Liz Waldner


April 2002



Liz Waldner’s poems are emotive explorations into the personal, social, and political nature of speech. While this poet speaks into and through the implications of identity as a product of class, gender, history, literature, language, she nonetheless demands attention be paid to the individual as a constellation of these speaking agencies. Despite the constant shocks of our cultural and political situation, which these poems enact, Waldner remains bravely hopeful in her willingness to “Take the ‘Riot’ Personally,” and to say unabashedly “I want somewhere / to be long.” Such subtle language play, which considers both the current use of a word like “belong” as well as the implications of its etymological components, is everywhere in this text—serious play of levity, longing, lament, lambaste, reminding us of the variety we can find at the tips of our tongues.

Liz Waldner’s subject in Etym(bi)ology is fascinating…truncating the sentences, she’s dropping what’s said or thought for us, an abandoning which has been left out by all discourses. Her use of the word ‘or’ (‘erotization or erasure’) leaves huge gaps between any subject and any approach to it. It’s a ‘not supplying’ that creates a different sense–this can’t be approximated by any discourse.

Leslie Scalapino

About the Author

Liz Waldner’s books include Self and Simulacra (Alice James Books ’01); A Point Is That Which Has No Part (’00), which won the 2000 James Laughlin Award and the 1999 Iowa Poetry Prize; and Homing Devices (O Books ’98). Her chapbooks: CALL (Meow Press ’00) and With the Tongues of Angels (Owl Creek Press ’00). Her awards include grants from the Massachusetts Cultural Council, the Lannan Foundation, and the Barbara Demming Memorial Money for Women Fund, and fellowships from the Vermont Studio Center, the Djerassi Foundation, and the MacDowell Colony.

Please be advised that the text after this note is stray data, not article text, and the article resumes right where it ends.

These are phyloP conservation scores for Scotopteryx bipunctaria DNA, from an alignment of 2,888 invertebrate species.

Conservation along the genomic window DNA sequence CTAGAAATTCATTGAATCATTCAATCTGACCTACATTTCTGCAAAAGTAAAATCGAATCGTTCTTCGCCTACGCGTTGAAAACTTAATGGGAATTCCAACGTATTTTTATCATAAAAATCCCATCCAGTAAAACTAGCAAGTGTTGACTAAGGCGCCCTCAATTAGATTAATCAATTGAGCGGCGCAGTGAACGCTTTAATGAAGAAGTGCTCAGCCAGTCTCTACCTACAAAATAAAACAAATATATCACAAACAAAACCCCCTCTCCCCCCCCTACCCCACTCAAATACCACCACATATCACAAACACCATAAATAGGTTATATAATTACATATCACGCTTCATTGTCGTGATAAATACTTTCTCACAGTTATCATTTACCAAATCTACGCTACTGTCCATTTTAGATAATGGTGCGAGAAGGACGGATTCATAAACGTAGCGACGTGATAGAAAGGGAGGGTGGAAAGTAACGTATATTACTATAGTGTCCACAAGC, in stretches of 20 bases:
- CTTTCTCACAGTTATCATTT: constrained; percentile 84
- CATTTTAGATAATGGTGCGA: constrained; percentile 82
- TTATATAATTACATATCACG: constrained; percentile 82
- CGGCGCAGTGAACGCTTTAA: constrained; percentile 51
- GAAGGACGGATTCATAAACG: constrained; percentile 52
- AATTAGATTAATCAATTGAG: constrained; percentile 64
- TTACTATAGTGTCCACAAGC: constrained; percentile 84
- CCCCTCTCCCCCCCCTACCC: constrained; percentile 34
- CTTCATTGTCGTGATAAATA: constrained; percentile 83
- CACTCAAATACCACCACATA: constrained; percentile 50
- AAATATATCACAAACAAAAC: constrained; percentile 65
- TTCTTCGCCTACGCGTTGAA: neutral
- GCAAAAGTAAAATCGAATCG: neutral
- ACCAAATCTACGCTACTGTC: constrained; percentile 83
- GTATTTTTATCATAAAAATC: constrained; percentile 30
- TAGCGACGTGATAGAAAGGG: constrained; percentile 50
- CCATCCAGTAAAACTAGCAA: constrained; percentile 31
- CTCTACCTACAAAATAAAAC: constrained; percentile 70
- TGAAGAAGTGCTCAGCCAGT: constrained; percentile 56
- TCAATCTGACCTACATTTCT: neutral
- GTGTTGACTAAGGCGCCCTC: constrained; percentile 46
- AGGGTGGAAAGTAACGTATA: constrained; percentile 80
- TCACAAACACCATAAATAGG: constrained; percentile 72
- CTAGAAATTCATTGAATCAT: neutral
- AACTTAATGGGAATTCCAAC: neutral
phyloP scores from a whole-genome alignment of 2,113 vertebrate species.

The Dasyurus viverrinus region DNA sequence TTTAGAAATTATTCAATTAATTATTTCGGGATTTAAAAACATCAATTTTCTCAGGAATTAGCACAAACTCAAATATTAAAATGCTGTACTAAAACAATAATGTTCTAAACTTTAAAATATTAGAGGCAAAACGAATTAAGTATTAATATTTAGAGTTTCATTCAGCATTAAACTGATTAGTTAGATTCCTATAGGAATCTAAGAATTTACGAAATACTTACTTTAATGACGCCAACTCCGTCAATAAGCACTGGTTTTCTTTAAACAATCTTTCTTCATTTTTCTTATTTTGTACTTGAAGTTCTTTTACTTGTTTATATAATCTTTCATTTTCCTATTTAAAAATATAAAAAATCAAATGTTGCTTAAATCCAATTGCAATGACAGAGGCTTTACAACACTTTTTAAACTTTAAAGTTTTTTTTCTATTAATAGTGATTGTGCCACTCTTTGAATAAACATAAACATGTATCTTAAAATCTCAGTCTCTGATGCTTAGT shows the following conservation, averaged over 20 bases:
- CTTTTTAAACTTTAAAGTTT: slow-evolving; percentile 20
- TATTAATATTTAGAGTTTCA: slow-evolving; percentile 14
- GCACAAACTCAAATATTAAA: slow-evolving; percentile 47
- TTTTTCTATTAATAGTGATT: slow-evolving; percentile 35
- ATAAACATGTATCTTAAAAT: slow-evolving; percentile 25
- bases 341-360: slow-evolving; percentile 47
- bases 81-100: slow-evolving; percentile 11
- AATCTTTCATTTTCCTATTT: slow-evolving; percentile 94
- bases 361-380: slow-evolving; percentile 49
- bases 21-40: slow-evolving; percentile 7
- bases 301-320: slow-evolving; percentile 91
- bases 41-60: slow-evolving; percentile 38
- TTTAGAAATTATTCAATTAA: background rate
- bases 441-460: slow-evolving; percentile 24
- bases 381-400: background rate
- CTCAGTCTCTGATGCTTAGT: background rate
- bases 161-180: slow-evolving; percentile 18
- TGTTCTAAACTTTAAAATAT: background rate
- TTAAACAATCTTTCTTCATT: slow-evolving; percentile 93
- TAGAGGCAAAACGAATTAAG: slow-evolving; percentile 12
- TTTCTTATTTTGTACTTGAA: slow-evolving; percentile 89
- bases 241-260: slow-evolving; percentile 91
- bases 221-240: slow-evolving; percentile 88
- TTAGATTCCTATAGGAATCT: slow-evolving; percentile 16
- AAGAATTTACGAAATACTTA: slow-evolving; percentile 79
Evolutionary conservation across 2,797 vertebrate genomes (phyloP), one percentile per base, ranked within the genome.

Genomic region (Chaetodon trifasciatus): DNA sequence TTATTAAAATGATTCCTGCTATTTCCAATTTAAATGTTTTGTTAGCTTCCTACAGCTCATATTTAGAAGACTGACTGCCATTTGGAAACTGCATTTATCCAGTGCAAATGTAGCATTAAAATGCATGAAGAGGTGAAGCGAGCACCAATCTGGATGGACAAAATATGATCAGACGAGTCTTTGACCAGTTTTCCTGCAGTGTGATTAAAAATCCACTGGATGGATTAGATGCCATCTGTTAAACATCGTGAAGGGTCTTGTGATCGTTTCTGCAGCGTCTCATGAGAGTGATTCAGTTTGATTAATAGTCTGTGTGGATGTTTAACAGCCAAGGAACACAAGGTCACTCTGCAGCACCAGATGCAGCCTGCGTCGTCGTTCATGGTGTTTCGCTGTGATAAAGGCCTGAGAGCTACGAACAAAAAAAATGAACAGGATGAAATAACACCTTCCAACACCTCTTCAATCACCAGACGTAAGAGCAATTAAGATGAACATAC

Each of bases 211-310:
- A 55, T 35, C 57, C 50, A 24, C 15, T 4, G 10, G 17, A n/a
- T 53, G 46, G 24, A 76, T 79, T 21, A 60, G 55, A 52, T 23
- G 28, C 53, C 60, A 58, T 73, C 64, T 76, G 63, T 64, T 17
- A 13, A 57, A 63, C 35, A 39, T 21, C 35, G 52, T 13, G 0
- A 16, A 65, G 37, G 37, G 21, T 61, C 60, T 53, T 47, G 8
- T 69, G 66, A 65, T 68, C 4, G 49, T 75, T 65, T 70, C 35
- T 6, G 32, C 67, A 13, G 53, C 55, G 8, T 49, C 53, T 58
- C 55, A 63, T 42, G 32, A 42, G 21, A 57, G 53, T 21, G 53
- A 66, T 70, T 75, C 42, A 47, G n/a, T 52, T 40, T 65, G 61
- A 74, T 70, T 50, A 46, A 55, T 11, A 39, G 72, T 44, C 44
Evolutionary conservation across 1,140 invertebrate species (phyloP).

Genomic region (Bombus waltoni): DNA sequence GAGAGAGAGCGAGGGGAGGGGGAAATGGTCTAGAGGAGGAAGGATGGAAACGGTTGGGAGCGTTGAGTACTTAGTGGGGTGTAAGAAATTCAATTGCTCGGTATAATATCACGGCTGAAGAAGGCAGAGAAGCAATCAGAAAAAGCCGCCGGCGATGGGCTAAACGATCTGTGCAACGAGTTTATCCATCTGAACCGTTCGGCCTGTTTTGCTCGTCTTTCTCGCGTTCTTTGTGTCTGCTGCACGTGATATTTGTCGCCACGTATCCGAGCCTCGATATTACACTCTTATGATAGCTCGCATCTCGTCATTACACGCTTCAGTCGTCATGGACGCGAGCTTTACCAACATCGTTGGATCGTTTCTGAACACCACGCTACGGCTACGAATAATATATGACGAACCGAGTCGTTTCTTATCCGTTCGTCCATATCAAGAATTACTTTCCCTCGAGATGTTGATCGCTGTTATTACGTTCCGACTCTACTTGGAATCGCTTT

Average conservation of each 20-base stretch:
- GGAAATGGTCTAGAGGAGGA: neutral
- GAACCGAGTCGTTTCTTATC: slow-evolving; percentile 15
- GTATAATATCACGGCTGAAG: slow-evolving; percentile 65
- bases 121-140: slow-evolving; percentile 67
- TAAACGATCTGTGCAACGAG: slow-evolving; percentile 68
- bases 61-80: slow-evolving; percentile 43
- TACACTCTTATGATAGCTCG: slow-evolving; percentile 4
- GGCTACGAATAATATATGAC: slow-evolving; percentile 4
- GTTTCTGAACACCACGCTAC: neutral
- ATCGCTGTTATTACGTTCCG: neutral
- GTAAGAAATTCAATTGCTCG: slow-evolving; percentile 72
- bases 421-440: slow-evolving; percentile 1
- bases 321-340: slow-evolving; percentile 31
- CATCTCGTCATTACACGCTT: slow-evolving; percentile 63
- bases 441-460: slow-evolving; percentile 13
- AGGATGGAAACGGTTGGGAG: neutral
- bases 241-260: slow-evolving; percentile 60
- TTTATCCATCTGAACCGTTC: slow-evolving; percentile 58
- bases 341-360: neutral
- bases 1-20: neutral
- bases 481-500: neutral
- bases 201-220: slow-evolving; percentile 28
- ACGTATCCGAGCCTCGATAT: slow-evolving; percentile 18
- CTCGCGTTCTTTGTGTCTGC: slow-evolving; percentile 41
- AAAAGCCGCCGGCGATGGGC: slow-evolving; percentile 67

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Liz Waldner’s Etym(bi)ology is that rare thing: a work that surges with political fervor and also with joy, humor and wild innovation. Unafraid to take on the topical and render it universal, Waldner describes the book, whose poems date from the early 90s, as stemming from her “curiousity about the construction of the concept of selfhood in american culture, and the global effects of u.s. corporate-dominated media” along with her “abiding interest in the representation of women.”

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“Some of them are old, some of them are new,
some of them will turn up when you least expect them to
and when they do?remember me, remember me.”


Chipped brandy snifter, crystal chrysalis, what I inherit from Athena Trasha. Oviter dictum: “He could only mutter, ‘Darling, darling,’” as he kissed the ring with the ovarian passion of the sexually dispossessed.” No, not Ronald Firbank. (I am Athena Trasha you are Athena Trasha he is Athena Trasha, etc.) How do you think gu leor went from “enough” in Gaelic to “plentygalore” in English? A clue from Mr. Durrell: “Old Tiresias, No one half so breezy as…” “A ship without sails is like a woman without breasts.”

Ok, ok, I ask you. Is it not like the streets? If more women went out at night, it would be safer for women to go out at night. (If no men went out at night, it would be safer for women to go out at night. Argument ad hominem ad hominem.) So, if more flat-chested women refrained from affixing silicone bosoms, more flat-chested women could refrain from affixing silicone bosoms. (If no one were deciding the value of your being based on the size of your breasts, it would be safer for women to go out at night.)

Darling, darling.
(Sexually dispossessed.)

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